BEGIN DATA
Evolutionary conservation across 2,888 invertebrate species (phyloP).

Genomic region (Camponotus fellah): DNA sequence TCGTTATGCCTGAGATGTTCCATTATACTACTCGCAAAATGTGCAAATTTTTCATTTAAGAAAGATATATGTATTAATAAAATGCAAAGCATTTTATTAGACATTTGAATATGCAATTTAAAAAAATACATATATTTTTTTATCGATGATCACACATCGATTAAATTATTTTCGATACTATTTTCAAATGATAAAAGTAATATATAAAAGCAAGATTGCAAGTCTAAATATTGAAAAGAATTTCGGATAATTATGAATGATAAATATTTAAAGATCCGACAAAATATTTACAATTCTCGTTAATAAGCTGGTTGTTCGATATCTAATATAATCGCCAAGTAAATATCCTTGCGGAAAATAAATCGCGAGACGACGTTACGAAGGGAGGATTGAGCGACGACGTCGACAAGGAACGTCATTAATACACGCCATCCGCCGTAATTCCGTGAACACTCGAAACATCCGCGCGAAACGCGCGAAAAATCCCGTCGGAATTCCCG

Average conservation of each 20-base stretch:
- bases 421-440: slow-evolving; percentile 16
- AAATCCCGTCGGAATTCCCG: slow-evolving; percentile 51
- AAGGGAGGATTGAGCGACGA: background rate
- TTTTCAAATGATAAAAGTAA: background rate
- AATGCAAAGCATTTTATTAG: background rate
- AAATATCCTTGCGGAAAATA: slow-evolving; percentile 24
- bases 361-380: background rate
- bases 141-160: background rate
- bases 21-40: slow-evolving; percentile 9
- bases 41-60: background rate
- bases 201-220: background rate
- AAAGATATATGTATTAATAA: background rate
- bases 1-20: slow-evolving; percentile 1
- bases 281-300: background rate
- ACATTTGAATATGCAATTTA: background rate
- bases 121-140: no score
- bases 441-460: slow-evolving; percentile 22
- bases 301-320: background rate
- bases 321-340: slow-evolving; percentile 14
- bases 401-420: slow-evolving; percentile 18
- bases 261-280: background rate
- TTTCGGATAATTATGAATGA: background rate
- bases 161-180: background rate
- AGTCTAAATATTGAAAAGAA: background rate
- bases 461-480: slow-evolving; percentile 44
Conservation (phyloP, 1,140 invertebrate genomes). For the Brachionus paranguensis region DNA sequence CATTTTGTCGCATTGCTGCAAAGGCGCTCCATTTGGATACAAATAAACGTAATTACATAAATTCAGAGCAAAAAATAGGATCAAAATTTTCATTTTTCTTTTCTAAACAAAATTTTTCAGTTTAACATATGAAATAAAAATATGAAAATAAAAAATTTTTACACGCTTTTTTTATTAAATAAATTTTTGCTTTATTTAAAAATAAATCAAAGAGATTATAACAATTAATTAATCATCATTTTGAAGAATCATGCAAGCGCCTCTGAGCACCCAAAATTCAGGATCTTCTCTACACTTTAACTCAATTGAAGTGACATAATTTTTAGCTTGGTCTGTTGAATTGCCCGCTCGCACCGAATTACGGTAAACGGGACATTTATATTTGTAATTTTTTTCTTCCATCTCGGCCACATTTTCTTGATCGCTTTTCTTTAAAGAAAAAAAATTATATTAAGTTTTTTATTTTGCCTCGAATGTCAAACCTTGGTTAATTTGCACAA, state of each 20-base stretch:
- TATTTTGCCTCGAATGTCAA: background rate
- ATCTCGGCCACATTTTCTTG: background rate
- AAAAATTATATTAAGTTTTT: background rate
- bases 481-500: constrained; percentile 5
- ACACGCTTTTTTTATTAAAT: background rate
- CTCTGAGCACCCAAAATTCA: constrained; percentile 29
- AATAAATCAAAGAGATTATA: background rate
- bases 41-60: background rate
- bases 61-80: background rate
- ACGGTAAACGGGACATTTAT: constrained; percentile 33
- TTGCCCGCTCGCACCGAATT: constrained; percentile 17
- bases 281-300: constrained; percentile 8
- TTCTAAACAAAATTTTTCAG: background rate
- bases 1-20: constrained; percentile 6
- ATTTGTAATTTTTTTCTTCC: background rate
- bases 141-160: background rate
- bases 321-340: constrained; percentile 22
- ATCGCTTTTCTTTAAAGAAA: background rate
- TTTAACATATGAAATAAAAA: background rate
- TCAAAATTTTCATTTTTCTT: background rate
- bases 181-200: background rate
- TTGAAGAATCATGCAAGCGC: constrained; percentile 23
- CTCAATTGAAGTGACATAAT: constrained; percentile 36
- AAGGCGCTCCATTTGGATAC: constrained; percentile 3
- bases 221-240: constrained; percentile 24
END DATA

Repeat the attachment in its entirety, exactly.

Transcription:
Evolutionary conservation across 2,888 invertebrate species (phyloP).

Genomic region (Camponotus fellah): DNA sequence TCGTTATGCCTGAGATGTTCCATTATACTACTCGCAAAATGTGCAAATTTTTCATTTAAGAAAGATATATGTATTAATAAAATGCAAAGCATTTTATTAGACATTTGAATATGCAATTTAAAAAAATACATATATTTTTTTATCGATGATCACACATCGATTAAATTATTTTCGATACTATTTTCAAATGATAAAAGTAATATATAAAAGCAAGATTGCAAGTCTAAATATTGAAAAGAATTTCGGATAATTATGAATGATAAATATTTAAAGATCCGACAAAATATTTACAATTCTCGTTAATAAGCTGGTTGTTCGATATCTAATATAATCGCCAAGTAAATATCCTTGCGGAAAATAAATCGCGAGACGACGTTACGAAGGGAGGATTGAGCGACGACGTCGACAAGGAACGTCATTAATACACGCCATCCGCCGTAATTCCGTGAACACTCGAAACATCCGCGCGAAACGCGCGAAAAATCCCGTCGGAATTCCCG

Average conservation of each 20-base stretch:
- bases 421-440: slow-evolving; percentile 16
- AAATCCCGTCGGAATTCCCG: slow-evolving; percentile 51
- AAGGGAGGATTGAGCGACGA: background rate
- TTTTCAAATGATAAAAGTAA: background rate
- AATGCAAAGCATTTTATTAG: background rate
- AAATATCCTTGCGGAAAATA: slow-evolving; percentile 24
- bases 361-380: background rate
- bases 141-160: background rate
- bases 21-40: slow-evolving; percentile 9
- bases 41-60: background rate
- bases 201-220: background rate
- AAAGATATATGTATTAATAA: background rate
- bases 1-20: slow-evolving; percentile 1
- bases 281-300: background rate
- ACATTTGAATATGCAATTTA: background rate
- bases 121-140: no score
- bases 441-460: slow-evolving; percentile 22
- bases 301-320: background rate
- bases 321-340: slow-evolving; percentile 14
- bases 401-420: slow-evolving; percentile 18
- bases 261-280: background rate
- TTTCGGATAATTATGAATGA: background rate
- bases 161-180: background rate
- AGTCTAAATATTGAAAAGAA: background rate
- bases 461-480: slow-evolving; percentile 44
Conservation (phyloP, 1,140 invertebrate genomes). For the Brachionus paranguensis region DNA sequence CATTTTGTCGCATTGCTGCAAAGGCGCTCCATTTGGATACAAATAAACGTAATTACATAAATTCAGAGCAAAAAATAGGATCAAAATTTTCATTTTTCTTTTCTAAACAAAATTTTTCAGTTTAACATATGAAATAAAAATATGAAAATAAAAAATTTTTACACGCTTTTTTTATTAAATAAATTTTTGCTTTATTTAAAAATAAATCAAAGAGATTATAACAATTAATTAATCATCATTTTGAAGAATCATGCAAGCGCCTCTGAGCACCCAAAATTCAGGATCTTCTCTACACTTTAACTCAATTGAAGTGACATAATTTTTAGCTTGGTCTGTTGAATTGCCCGCTCGCACCGAATTACGGTAAACGGGACATTTATATTTGTAATTTTTTTCTTCCATCTCGGCCACATTTTCTTGATCGCTTTTCTTTAAAGAAAAAAAATTATATTAAGTTTTTTATTTTGCCTCGAATGTCAAACCTTGGTTAATTTGCACAA, state of each 20-base stretch:
- TATTTTGCCTCGAATGTCAA: background rate
- ATCTCGGCCACATTTTCTTG: background rate
- AAAAATTATATTAAGTTTTT: background rate
- bases 481-500: constrained; percentile 5
- ACACGCTTTTTTTATTAAAT: background rate
- CTCTGAGCACCCAAAATTCA: constrained; percentile 29
- AATAAATCAAAGAGATTATA: background rate
- bases 41-60: background rate
- bases 61-80: background rate
- ACGGTAAACGGGACATTTAT: constrained; percentile 33
- TTGCCCGCTCGCACCGAATT: constrained; percentile 17
- bases 281-300: constrained; percentile 8
- TTCTAAACAAAATTTTTCAG: background rate
- bases 1-20: constrained; percentile 6
- ATTTGTAATTTTTTTCTTCC: background rate
- bases 141-160: background rate
- bases 321-340: constrained; percentile 22
- ATCGCTTTTCTTTAAAGAAA: background rate
- TTTAACATATGAAATAAAAA: background rate
- TCAAAATTTTCATTTTTCTT: background rate
- bases 181-200: background rate
- TTGAAGAATCATGCAAGCGC: constrained; percentile 23
- CTCAATTGAAGTGACATAAT: constrained; percentile 36
- AAGGCGCTCCATTTGGATAC: constrained; percentile 3
- bases 221-240: constrained; percentile 24